Good record keeping can help you save during tax time and make your financial life easier.
How long to keep records is a combination of judgment and state and federal statutes of limitations. Below is a list of generally recommended retention periods for various documents. If you have questions or would like help with your individual records, please contact us.
- Tax returns (uncomplicated) 7 years
- Tax returns (all others) permanent
- W-2s 7 years
- 1099s 7 years
- Cancelled checks supporting tax deductions 7 years
- Bank deposit slips 7 years
- Bank statements 7 years
- Charitable contribution documentation 7 years
- Credit card statements 7 years
- Receipts, diaries, logs for tax returns 7 years
- Investment purchase receipts ownership + 7 years
- Dividend reinvestment records ownership + 7 years
- Year-end brokerage statements ownership + 7 years
- Mutual fund annual statements ownership + 7 years
- Real estate purchase documents ownership + 7 years
- Home improvement receipts and cancelled checks ownership + 7 years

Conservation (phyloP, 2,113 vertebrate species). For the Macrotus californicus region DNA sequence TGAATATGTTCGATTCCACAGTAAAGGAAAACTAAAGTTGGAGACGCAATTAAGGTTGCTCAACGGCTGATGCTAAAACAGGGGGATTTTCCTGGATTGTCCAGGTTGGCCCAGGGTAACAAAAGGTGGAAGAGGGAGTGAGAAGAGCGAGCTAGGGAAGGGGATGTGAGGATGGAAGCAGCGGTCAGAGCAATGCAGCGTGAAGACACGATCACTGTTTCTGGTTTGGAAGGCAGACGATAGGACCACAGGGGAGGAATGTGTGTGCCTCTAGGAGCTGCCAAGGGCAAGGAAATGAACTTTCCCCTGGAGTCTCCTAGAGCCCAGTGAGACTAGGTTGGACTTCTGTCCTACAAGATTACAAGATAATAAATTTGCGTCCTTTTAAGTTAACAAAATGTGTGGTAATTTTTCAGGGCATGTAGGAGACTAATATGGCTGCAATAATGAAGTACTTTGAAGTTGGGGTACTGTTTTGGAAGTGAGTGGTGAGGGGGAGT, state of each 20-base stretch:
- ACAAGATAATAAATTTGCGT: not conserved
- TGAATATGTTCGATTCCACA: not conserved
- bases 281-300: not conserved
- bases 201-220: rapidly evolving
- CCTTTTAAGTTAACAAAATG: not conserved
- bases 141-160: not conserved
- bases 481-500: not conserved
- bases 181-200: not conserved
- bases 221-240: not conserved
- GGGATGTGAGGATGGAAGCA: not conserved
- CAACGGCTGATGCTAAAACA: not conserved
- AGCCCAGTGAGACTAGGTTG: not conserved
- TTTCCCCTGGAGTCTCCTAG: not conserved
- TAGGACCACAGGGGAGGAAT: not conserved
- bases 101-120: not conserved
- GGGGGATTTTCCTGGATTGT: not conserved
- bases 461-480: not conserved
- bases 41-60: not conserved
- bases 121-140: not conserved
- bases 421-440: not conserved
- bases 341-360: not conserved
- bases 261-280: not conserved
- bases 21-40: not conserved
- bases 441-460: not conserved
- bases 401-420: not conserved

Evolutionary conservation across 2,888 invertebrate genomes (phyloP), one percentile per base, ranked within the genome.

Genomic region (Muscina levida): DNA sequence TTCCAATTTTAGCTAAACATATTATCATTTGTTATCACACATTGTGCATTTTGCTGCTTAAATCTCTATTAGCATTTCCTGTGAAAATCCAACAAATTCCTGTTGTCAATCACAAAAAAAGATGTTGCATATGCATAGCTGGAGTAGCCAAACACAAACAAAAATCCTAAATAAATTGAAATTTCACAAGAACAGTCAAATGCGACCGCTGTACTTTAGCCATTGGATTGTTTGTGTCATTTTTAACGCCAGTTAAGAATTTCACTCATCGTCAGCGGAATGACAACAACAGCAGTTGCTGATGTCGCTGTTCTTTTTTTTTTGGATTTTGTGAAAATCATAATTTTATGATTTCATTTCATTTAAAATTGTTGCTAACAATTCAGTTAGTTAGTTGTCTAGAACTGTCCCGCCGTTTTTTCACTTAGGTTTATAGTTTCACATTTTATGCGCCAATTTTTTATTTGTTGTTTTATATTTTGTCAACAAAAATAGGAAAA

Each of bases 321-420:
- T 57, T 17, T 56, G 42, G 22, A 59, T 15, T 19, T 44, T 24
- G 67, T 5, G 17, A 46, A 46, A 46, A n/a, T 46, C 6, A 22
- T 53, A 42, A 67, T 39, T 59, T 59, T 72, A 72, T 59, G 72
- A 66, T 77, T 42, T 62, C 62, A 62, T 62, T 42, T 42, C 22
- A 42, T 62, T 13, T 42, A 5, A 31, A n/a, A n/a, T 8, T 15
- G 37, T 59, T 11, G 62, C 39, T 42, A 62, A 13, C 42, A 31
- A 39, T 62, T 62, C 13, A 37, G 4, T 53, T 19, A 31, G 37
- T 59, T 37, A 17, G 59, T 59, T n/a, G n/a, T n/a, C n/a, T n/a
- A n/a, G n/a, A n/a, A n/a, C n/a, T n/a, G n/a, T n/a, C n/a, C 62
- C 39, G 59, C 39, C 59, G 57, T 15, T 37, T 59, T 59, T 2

- Home repair receipts and cancelled checks warranty
- Retirement plan annual reports permanent
- IRA annual reports permanent
- IRA nondeductible contributions-Form 860 permanent
- Insurance policies life of policy + 3 years. Check with your agent. Liability for prior years can vary.
- Divorce documents permanent
- Loan documents term of loan + 7 years
- Estate planning documents permanent
All records must be retained for at least the minimum period as stated in an applicable state statute or federal law or regulation. State laws may vary dramatically. Accordingly, your individual situation should be considered when defining how long to keep your records. This handout is intended as a tool. It should not be relied on or used as a substitute for professional or legal research, advice or analysis. In no event should this handout be construed as the rendering of advice or services by Bauman Associates, CPAs & Advisors.